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Zhang Embraces Pressure, Uses It To Fulfill Her Dreams

“To be honest, pressure is something that I put on my own shoulders,” she said. “It also becomes my motivation to fulfil my dream to be a great fighter.”

Weili Zhang showed up to UFC 227 in Los Angeles with not only a 16-1 pro MMA record, but the high expectations that come with such a stellar slate. But she wasn’t rattled, not in the slightest.

“To be honest, pressure is something that I put on my own shoulders,” she said. “It also becomes my motivation to fulfil my dream to be a great fighter.”
 

That doesn’t mean it was all sunshine and rainbows for Zhang, who had some hurdles to go through to get to STAPLES Center and her fight with Danielle Taylor.

“The journey wasn’t easy,” she admits. “My head coach couldn’t come due to a visa problem, but this is something beyond our control. Everyone knew this issue would definitely affect my performance in the Octagon, but fortunately, our Chinese UFC fighters that were in the States gave me a lot of support. I’d like to thank them, it was my honor to fight with them. But my team and I always believed that we could win the fight. Since my head coach wasn’t here, we had to choose a more conservative strategy and I felt a little bit of regret, but I will fix this in my next fight.”

She may call it conservative, but her decision win over Taylor was no less impressive, as 16-1 turned to 17-1 over the course of 15 minutes. “Magnum” had arrived, and the anticipation got even higher to see her back in the Octagon for fight number two.

LOS ANGELES, CA - AUGUST 04: (R-L) Weili Zhang of China punches Danielle Taylor in their women's strawweight fight during the UFC 227 event inside Staples Center on August 4, 2018 in Los Angeles, California. (Photo by Jeff Bottari/Zuffa LLC/Zuffa LLC via Getty Images)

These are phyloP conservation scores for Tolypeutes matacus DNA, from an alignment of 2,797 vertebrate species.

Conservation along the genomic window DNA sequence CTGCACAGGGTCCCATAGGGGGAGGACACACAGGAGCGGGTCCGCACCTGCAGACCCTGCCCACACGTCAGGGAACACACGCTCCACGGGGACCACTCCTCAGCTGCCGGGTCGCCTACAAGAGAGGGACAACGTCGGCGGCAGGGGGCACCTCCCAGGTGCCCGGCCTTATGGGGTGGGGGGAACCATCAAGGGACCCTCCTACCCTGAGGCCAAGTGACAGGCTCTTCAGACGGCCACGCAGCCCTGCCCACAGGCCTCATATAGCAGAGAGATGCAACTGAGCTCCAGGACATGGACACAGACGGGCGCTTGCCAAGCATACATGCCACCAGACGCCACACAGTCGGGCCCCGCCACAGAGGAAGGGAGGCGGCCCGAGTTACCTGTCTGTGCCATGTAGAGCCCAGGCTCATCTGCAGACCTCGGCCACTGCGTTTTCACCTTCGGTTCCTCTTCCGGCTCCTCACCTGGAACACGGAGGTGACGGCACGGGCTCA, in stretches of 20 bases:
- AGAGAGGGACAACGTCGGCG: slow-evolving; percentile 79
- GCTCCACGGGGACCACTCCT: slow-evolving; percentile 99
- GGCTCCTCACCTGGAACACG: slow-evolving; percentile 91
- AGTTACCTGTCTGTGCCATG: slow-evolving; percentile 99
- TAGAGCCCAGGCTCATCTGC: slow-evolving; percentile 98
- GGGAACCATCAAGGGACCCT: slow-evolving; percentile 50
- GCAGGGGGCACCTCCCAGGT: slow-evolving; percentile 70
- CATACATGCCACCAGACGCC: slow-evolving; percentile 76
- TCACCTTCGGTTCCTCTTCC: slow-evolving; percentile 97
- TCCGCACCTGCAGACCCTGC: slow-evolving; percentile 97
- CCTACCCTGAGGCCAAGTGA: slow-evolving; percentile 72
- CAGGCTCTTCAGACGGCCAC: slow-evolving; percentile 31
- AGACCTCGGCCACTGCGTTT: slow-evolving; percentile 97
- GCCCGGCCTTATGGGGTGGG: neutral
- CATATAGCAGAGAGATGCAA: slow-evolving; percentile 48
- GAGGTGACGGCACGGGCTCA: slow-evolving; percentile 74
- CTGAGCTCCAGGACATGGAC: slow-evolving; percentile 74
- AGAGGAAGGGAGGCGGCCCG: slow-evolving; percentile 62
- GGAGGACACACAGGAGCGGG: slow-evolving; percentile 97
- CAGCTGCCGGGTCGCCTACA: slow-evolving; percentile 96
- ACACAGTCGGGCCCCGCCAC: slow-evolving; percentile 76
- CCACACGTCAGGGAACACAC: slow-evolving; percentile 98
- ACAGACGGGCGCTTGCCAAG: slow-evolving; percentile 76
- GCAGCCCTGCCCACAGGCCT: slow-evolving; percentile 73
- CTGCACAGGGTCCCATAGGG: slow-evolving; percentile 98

LOS ANGELES, CA - AUGUST 04: (R-L) Weili Zhang of China punches Danielle Taylor in their women's strawweight fight during the UFC 227 event inside Staples Center on August 4, 2018 in Los Angeles, California. (Photo by Jeff Bottari/Zuffa LLC/Zuffa LLC via

That fight comes this weekend on home turf in Beijing, as Zhang faces veteran Jessica Aguilar. It’s another test for the 28-year-old, but one she is prepared to ace.

“Jessica is an excellent boxer, and she is older than me, which means she is more experienced,” Zhang said. “But my kicks and ground game are better, and I won’t give her much time to adjust in the fight. I think I will finish the fight.”

That confidence comes from finishing 15 of her 17 wins, but Zhang doesn’t chalk up such decisive winning methods to risk-taking on fight night.  

“Taking risks is not my strategy,” she said. “But I will grab the opportunity to finish the fight when the time is right. At the highest level of the sport, you cannot rely on luck. So my aggression doesn’t equal taking risks, it needs a clear mind and strong will.”

The results have proven her approach to be correct, and with a win over Aguilar to end 2018, she will set up an interesting 2019, one in which she can begin a march to the strawweight title. If she succeeds, it will be a historic moment for a fighter who began training in MMA after seeing Ronda Rousey and Liz Carmouche make history for female fighters in 2013.

“Ronda has her style and she proved to the world that women can do well and even can do better in the Octagon than men,” said Zhang. “Her performances brought a lot of fans from outside the sports world.”

Zhang may be able to do the same thing in China, where she feels she has had every opportunity to succeed over the course of her fighting career.

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“I don’t feel females have any disadvantages compared to males,” she said. “Female athletes will have their role in the family, but it should not affect their career. Women in China have better positions and income than other countries in Asia, and we don’t feel that being a woman will be more difficult than being a man in any way.”

It also helped that from the time she decided to fight, Zhang has had her family in her corner. 
 
“My family gives me full support in my combat sports career,” she said. “They were the ones that opened my eyes to Chinese martial arts and I’m blessed to have a family like this. I think I’m a very good example to express that every girl should pursue her own dream and life.”

And though “living the dream” is a cliché, Zhang truly is pursuing the path she’s thought about for over five years. That’s the goal of every fighter, to control his or her own destiny, and with each passing win, Zhang is doing just that. So is a championship her destiny?

“Chinese fighters are always modest and kind, and we don’t like to run our mouths,” she said. “But on the way to pursue the gold, I will do everything I can. I also believe I have the most potential to reach the gold among all the Asian female fighters. All I need is a chance.”